My Bad Dad

Ryan Scott

An independent film fails to even raise a titter as it blunders from one hackneyed idea to the next.

My Bad Dad

Director: Mack Polhemus
Cast: Anna Boehike-Polhemus, Darren Kelly, Emma Polhemus, Joe Polhemus, Josiah Polhemus, Mary Polhemus, Arnold Vezzani, Elizabeth Vezzani
Distributor: Reel Indies
MPAA rating: Unrated
Studio: Breakthrough
First date: 2007
US DVD Release Date: 2007-09-25

Joe Barring (Joe Polhemus) is bad. He drinks; he has tattoos; he rides a motorbike. He even wears a bandana. In case there was any doubt as to how bad Joe is, the opening scene should put to rest any speculation. While cleaning the already immaculate toilets of a karate gym, Joe takes a swig of beer and belches, thus disrupting the karate class. The karate instructor isn’t pleased and fires Joe on the spot.

Joe is not the sort of badass who takes this lying down. He wants his severance pay. When this isn’t forthcoming, he takes it from the conveniently open cash box. The instructor is not the sort of boss who tolerates such insubordination. Some of his goons appear from wherever he hides them until he needs to deal with recalcitrant employees. One by one they fall to Joe’s right hook, thus proving that booze and a sense of righteousness will prevail over years of martial arts training. It’s a lesson not lost on the young boys attending the class.

Joe rides off victoriously through the opening credits. On the way, he terrorizes a couple of families, two old ladies, and a nun. When the father of one family approaches Joe about frightening his daughter, this roguish hero tries to make amends by offering all of them beer. ‘That Joe,’ I supposed we should say.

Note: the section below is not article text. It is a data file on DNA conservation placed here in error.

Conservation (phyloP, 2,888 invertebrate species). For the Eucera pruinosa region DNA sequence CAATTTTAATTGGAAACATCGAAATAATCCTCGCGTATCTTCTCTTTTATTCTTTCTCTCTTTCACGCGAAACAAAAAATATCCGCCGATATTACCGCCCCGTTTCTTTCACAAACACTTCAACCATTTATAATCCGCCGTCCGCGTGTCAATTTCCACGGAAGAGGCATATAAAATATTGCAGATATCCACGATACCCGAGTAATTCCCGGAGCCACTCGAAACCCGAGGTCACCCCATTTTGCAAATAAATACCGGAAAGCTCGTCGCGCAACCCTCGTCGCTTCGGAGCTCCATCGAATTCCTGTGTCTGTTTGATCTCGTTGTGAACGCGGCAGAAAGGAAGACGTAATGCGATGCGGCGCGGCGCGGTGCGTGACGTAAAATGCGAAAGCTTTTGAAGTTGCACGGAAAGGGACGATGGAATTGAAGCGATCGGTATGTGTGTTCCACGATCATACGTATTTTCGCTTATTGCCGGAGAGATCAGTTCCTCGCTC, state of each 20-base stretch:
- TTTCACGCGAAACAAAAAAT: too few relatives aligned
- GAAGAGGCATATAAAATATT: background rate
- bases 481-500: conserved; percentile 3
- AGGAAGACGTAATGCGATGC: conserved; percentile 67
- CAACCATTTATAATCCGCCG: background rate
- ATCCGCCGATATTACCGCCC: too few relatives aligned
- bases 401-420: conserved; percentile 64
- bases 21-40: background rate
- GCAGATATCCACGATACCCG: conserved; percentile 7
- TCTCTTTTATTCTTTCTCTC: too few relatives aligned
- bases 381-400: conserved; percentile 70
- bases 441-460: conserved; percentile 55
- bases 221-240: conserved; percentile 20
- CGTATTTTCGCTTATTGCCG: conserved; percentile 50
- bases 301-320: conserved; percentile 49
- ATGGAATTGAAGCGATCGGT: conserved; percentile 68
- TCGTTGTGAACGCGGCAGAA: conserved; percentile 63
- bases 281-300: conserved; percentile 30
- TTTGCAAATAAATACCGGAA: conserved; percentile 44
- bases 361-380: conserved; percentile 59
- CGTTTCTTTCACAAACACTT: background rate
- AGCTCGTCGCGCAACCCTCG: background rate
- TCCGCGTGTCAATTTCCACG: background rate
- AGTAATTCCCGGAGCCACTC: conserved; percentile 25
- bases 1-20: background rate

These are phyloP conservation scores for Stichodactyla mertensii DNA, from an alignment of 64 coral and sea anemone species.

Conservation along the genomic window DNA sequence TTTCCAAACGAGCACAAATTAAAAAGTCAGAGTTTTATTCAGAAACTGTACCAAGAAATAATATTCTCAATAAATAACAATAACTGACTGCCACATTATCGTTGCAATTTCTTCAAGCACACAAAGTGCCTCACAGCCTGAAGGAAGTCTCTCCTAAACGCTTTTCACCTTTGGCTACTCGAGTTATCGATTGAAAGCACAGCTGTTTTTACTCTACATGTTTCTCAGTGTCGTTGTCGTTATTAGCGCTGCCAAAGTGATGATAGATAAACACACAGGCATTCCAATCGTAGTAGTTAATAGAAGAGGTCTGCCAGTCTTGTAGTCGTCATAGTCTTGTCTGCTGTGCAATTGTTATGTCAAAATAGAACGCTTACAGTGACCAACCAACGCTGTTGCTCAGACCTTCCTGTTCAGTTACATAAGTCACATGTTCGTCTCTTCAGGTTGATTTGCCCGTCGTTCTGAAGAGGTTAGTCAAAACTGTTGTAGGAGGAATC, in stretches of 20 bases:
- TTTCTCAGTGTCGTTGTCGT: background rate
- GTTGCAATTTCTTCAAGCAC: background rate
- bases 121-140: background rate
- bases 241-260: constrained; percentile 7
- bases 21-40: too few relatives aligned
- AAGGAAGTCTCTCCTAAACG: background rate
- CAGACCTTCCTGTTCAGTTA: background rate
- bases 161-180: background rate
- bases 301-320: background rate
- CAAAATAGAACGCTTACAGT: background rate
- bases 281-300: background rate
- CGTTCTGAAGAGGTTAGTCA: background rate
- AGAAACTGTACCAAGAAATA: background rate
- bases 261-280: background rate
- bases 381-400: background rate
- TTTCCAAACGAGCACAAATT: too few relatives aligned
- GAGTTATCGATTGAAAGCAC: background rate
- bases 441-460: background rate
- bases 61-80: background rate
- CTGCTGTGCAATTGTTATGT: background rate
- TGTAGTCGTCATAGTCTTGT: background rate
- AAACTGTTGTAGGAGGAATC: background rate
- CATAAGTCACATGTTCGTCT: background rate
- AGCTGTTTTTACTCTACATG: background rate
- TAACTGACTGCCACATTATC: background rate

There comes a time in film, if not in life, when all wastrels must learn a few life lessons and set themselves on the straight and narrow. Joe cannot escape his cinematic destiny. When his ex girl friend dies, Joe is granted custody of her three young children Emma, Mary, and Josiah played by Emma Polhemus , Mary Polhemus, and Josiah Polhemus, respectively. This should give some hint as to what is wrong with this movie.

Of course, good films have been made with non actors. Larry Clark was able to capture the aimlessness and despair of a generation by using largely at the time unknown and untrained actors in Kids. It could be argued that their lacking of professional tutelage lent the film its essential rawness. Milos Forman defined the irreverent charm of a nation and a period when he cast local townspeople in his Czech New Wave classic The Fireman’s Ball (Hoří, má panenko in Czech). In comparison, My Bad Dad seems like a skit for America’s Funniest Home Movies. The performances are leaden, the dialogue a vehicle for glib home truths, and the flow too often interrupted for the kids to deliver some cutesy line.